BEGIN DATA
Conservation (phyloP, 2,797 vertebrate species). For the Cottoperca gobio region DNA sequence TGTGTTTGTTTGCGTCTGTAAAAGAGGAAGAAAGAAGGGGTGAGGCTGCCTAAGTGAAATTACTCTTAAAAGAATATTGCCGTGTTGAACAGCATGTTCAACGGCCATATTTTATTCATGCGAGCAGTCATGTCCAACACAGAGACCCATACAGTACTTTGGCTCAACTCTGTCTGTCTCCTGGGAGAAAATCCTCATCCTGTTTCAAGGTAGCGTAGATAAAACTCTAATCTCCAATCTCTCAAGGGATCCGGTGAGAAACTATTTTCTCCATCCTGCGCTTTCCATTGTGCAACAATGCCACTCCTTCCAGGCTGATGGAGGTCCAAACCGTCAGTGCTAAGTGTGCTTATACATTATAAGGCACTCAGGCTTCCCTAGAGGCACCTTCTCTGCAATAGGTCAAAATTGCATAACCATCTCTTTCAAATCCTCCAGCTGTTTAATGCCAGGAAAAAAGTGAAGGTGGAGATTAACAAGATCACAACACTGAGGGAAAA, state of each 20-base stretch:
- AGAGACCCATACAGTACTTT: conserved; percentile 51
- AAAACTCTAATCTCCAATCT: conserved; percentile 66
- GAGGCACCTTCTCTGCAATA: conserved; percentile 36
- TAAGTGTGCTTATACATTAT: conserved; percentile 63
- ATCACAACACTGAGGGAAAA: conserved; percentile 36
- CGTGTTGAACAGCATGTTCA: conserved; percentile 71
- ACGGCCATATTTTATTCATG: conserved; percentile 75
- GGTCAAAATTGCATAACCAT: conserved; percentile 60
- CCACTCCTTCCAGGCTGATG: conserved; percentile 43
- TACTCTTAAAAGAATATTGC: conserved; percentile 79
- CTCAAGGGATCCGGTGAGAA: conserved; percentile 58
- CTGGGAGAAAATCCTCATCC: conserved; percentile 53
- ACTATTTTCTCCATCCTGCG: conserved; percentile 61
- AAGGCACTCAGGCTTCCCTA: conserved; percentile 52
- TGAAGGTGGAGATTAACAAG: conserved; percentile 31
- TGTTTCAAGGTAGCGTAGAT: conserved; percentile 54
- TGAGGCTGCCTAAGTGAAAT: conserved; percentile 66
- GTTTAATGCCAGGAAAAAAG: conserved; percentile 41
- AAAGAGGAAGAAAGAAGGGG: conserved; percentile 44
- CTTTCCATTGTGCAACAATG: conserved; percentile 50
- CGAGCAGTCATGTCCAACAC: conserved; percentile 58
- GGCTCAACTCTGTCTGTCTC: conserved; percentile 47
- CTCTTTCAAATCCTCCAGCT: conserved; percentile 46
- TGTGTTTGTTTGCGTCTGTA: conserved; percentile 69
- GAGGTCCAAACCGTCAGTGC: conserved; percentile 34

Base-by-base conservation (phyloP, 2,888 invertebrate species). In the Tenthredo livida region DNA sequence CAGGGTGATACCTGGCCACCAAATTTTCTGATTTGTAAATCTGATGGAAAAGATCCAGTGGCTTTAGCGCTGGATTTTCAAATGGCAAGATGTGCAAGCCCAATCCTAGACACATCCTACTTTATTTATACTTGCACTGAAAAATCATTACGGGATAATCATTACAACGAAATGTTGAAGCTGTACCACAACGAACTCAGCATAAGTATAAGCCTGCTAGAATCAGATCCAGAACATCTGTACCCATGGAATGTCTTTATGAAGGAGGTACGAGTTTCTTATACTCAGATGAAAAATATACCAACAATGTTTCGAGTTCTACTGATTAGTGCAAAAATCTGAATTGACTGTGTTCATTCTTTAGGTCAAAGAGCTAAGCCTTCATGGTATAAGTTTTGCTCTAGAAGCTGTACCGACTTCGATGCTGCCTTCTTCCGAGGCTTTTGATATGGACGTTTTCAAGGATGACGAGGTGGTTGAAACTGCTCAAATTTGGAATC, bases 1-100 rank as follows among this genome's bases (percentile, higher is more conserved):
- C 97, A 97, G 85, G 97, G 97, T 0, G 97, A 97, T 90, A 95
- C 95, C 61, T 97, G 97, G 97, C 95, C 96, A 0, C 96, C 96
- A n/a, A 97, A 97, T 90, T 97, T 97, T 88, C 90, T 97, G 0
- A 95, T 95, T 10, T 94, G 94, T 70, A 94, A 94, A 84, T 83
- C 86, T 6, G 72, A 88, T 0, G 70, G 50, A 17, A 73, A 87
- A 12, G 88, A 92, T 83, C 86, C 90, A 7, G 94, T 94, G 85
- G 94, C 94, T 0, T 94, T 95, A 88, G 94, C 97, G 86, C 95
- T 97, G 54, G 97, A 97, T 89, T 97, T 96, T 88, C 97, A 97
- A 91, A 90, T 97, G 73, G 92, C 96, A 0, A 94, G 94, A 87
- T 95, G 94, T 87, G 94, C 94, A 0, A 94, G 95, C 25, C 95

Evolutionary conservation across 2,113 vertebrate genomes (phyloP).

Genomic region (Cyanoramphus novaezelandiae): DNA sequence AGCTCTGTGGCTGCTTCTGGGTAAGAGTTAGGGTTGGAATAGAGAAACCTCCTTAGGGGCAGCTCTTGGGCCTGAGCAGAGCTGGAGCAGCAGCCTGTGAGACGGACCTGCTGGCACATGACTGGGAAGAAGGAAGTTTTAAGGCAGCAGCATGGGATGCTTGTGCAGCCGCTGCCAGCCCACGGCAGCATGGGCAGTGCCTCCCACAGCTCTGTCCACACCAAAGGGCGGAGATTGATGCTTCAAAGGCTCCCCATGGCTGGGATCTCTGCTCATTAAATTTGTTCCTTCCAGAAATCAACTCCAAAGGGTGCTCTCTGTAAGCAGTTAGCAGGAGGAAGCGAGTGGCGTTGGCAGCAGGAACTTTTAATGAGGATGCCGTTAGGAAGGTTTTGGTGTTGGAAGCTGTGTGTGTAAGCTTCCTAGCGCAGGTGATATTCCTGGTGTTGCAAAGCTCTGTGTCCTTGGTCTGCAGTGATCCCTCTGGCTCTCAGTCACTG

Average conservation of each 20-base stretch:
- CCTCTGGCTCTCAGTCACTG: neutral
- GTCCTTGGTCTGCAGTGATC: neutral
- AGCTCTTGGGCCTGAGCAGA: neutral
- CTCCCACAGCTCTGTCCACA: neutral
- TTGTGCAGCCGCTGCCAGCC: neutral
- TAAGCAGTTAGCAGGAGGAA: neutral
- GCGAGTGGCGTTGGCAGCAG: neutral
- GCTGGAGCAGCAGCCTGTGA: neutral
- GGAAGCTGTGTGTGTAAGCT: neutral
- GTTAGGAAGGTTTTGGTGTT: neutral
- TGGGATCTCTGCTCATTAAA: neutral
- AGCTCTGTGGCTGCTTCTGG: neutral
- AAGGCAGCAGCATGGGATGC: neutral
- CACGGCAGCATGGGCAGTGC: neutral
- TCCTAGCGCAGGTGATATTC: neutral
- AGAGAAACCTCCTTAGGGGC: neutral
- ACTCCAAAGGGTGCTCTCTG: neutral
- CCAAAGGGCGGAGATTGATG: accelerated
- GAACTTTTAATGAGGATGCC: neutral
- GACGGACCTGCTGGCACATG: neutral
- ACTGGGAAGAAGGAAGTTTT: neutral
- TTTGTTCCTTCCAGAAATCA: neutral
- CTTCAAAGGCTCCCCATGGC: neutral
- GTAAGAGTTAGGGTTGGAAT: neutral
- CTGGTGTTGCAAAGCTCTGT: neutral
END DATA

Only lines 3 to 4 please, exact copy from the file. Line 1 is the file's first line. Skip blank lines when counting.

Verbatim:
- AAAACTCTAATCTCCAATCT: conserved; percentile 66
- GAGGCACCTTCTCTGCAATA: conserved; percentile 36